How to create wider and deeper basslines with synth layering
24th Oct 2013 | 10:42
Sometimes one instrument just isn't enough to get the most out of your new bassline. Here's how layering up can help you get a fuller sound
Sometimes when you program a bassline or synth sequence you'll be happy with the performance but the sound might be lacking. Often the mistake people make is to add extra instrumental parts to bulk up the mix. Although this approach can work it can sometimes lead to a confused overall picture with parts fighting for space.
An alternative is to squeeze the most out of your current parts and layer up. Here we show you how to go about this and maximise the potential of what you've already recorded.
Choosing the correct sounds to complement your existing synths is most of the battle here. Selecting patches that contain qualities the others don't is key. For example mixing sounds heavy in low frequencies with others that contain more high end will help you to build up a more complete sonic spectrum.
Even with the ideal sounds selected it's likely that some treatment will be needed. In this example some equalisation and dynamics processing are applied to ensure the separate layers make up a single cohesive sound.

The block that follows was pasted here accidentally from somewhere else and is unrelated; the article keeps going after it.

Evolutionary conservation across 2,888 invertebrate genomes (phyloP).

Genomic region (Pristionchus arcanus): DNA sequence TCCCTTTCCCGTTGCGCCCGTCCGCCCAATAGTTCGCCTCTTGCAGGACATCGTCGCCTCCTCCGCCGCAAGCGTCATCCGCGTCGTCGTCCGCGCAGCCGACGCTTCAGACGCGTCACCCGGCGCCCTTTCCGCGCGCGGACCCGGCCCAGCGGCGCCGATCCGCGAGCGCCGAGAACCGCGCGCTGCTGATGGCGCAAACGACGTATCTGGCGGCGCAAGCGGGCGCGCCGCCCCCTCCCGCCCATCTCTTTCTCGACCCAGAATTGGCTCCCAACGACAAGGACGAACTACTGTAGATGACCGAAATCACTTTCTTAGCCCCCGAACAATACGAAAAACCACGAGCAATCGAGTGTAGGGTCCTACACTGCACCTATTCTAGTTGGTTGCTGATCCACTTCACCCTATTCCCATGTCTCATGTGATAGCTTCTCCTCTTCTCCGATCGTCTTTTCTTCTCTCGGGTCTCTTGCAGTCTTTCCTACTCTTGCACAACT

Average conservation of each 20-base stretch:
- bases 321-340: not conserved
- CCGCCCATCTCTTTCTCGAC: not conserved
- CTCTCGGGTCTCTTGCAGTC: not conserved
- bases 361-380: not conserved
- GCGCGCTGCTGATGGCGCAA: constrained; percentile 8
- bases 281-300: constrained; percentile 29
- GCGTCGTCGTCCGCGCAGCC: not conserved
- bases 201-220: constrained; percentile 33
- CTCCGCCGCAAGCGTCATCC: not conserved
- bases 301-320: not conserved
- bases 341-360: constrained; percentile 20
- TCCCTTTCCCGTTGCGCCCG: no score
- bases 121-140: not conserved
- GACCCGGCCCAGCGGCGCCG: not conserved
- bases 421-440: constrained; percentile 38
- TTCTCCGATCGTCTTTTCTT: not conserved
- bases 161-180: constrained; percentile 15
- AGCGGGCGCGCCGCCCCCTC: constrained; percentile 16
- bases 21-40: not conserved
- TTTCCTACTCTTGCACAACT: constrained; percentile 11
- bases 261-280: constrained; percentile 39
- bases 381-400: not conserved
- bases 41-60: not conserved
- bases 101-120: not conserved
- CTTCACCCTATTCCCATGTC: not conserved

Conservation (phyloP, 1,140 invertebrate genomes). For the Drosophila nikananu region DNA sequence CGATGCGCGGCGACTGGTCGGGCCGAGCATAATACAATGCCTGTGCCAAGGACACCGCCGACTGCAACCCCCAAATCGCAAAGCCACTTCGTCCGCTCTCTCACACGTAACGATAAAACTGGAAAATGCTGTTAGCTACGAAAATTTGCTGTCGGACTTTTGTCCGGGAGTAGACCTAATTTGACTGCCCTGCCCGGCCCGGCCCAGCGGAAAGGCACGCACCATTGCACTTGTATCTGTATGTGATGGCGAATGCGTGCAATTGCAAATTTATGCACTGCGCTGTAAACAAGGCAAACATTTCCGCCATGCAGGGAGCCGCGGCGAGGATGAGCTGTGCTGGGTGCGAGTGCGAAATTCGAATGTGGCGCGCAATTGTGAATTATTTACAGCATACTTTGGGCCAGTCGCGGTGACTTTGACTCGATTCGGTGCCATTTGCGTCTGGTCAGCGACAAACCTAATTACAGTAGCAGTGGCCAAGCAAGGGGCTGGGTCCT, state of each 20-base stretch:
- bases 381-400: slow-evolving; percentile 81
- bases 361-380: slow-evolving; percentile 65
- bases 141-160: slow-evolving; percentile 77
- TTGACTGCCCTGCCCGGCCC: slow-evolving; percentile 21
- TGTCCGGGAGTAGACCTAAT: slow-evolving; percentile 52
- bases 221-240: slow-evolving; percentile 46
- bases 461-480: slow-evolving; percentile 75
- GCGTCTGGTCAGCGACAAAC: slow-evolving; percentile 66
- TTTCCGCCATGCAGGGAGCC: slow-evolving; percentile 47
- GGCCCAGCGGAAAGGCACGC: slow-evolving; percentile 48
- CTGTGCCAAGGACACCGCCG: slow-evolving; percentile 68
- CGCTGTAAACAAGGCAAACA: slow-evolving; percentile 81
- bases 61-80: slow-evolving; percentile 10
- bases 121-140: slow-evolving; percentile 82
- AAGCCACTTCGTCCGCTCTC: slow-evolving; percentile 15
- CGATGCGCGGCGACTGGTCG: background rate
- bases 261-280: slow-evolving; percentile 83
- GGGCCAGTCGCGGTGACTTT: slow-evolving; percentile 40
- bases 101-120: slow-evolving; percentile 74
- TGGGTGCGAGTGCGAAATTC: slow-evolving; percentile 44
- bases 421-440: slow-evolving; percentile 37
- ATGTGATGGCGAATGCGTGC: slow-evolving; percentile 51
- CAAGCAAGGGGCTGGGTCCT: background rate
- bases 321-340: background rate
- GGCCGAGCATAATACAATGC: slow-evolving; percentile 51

Step 1: Your starting point will be a basic synth bassline, or in this case chord progression. We'll use this as an 'anchor' for the rest of the parts and duplicate all or part of this MIDI to produce the duplicate layers. Combined with some processing we can produce a more interesting sound.
Step 2: As the initial sound was a chord sequence the root note is used to create a duplicate part. The original sound contained a fair few upper mids so this layer is going to extend the low end. A simple synth bass part from Diva adds some low frequencies and gives some mono punch.
Step 3: With our high mids and low end covered we can think about the low mid frequencies. A third synth is added and as we have already added a mono patch something with a wider stereo image can work here. The Korg Polysix provides some great low mid impact and wide unison.
Step 4: Now it's time to start shaping the layers with EQ or filters. In this case the sounds were selected pretty carefully so there isn't a huge amount of work to do. A shelving filter is used to remove some low end from the Polysix. This allows the Diva patch to breathe.
Step 5: Now try playing the new sounds back with the original layer. Everything should play together well, but some final adjustments may be needed. Much of the final work will probably involve tweaking of levels to strike the perfect balance. Then you can introduce your new sound into the mix.
Step 6: With your three sounds working well they can be grouped for some buss processing. In this case a compressor and limiter are used to tame the dynamics and ensure there are no wayward transients popping out of the mix. The final result is then mixed with the rest of the project.